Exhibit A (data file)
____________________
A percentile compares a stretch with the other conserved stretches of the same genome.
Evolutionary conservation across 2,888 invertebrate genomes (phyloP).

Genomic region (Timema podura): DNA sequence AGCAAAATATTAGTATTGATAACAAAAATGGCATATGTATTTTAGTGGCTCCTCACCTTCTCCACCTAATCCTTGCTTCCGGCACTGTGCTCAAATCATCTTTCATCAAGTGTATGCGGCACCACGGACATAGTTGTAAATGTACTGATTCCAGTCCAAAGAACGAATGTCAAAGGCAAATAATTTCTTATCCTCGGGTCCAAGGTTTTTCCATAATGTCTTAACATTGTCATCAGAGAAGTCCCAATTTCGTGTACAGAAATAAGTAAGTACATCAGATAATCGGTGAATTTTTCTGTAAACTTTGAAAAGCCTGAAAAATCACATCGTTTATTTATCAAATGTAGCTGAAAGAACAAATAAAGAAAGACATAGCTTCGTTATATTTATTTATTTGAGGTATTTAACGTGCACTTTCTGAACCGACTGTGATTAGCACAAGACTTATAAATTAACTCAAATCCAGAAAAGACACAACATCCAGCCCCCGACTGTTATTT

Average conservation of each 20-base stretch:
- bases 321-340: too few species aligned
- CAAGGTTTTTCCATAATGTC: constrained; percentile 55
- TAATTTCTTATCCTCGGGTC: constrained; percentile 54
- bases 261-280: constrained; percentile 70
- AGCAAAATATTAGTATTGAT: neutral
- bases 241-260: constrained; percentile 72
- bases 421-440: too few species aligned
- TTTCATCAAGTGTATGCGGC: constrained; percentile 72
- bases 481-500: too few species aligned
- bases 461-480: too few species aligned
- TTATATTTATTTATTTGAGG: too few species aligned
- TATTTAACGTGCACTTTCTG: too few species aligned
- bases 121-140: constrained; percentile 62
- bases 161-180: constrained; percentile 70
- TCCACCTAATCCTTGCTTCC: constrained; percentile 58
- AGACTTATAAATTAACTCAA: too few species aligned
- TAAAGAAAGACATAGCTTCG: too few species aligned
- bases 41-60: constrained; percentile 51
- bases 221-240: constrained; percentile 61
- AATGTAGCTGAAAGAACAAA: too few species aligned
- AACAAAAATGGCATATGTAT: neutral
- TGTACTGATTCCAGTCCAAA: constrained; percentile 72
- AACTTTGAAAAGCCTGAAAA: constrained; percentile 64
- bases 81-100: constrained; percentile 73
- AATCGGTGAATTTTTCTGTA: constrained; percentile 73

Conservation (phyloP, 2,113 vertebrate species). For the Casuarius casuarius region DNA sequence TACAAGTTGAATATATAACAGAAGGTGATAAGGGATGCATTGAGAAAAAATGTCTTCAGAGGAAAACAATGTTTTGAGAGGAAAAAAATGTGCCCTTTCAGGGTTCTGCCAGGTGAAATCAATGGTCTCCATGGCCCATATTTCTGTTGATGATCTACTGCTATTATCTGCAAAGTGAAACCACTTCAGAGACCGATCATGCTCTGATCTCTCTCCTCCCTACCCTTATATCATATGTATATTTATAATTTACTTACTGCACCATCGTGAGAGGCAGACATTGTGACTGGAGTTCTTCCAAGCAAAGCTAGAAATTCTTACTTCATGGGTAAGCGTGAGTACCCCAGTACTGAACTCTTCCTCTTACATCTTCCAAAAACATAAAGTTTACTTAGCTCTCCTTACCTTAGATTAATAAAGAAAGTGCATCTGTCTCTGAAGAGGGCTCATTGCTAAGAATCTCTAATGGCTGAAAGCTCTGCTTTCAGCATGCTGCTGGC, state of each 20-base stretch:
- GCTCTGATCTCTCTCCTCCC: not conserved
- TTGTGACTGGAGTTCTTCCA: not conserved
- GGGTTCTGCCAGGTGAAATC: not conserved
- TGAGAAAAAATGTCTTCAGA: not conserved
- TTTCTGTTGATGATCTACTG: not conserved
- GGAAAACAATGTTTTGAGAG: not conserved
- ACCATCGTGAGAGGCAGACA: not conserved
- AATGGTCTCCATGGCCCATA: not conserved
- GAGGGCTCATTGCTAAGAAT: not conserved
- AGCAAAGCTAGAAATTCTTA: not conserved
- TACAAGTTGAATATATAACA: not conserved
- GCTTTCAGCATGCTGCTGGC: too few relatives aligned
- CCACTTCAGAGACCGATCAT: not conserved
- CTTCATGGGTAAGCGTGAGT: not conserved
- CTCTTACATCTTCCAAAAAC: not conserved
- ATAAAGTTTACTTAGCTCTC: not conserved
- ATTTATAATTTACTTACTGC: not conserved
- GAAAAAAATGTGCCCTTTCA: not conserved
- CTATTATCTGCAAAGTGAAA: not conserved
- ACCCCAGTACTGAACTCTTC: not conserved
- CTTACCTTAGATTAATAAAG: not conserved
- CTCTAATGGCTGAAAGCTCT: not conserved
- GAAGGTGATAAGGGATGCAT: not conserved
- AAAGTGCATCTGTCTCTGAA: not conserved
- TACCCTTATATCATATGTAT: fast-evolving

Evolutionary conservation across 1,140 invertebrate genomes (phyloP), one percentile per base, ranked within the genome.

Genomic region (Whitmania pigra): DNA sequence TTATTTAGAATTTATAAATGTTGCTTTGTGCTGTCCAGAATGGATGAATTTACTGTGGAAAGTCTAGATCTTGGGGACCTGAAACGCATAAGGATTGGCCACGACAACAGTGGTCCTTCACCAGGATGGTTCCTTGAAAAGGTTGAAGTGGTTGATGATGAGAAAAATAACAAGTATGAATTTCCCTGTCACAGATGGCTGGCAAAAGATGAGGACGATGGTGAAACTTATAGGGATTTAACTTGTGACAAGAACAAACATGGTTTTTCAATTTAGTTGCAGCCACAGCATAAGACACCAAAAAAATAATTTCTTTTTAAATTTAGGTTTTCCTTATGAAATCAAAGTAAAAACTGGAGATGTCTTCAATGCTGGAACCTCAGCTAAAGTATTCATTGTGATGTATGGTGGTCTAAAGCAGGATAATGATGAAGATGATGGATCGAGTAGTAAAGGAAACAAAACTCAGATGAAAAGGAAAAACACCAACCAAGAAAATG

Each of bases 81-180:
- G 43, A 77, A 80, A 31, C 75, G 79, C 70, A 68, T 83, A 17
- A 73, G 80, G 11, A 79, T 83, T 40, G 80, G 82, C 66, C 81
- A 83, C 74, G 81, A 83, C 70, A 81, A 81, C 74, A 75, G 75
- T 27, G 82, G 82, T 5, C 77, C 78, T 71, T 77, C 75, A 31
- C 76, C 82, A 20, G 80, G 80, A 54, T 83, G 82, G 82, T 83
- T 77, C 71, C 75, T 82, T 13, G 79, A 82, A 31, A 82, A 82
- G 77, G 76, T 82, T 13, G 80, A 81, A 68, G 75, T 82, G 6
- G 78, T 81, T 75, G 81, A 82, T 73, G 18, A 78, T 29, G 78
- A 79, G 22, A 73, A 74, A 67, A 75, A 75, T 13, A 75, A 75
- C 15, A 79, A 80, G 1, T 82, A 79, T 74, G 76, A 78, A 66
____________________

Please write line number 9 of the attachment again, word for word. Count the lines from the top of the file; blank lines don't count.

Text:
- AGCAAAATATTAGTATTGAT: neutral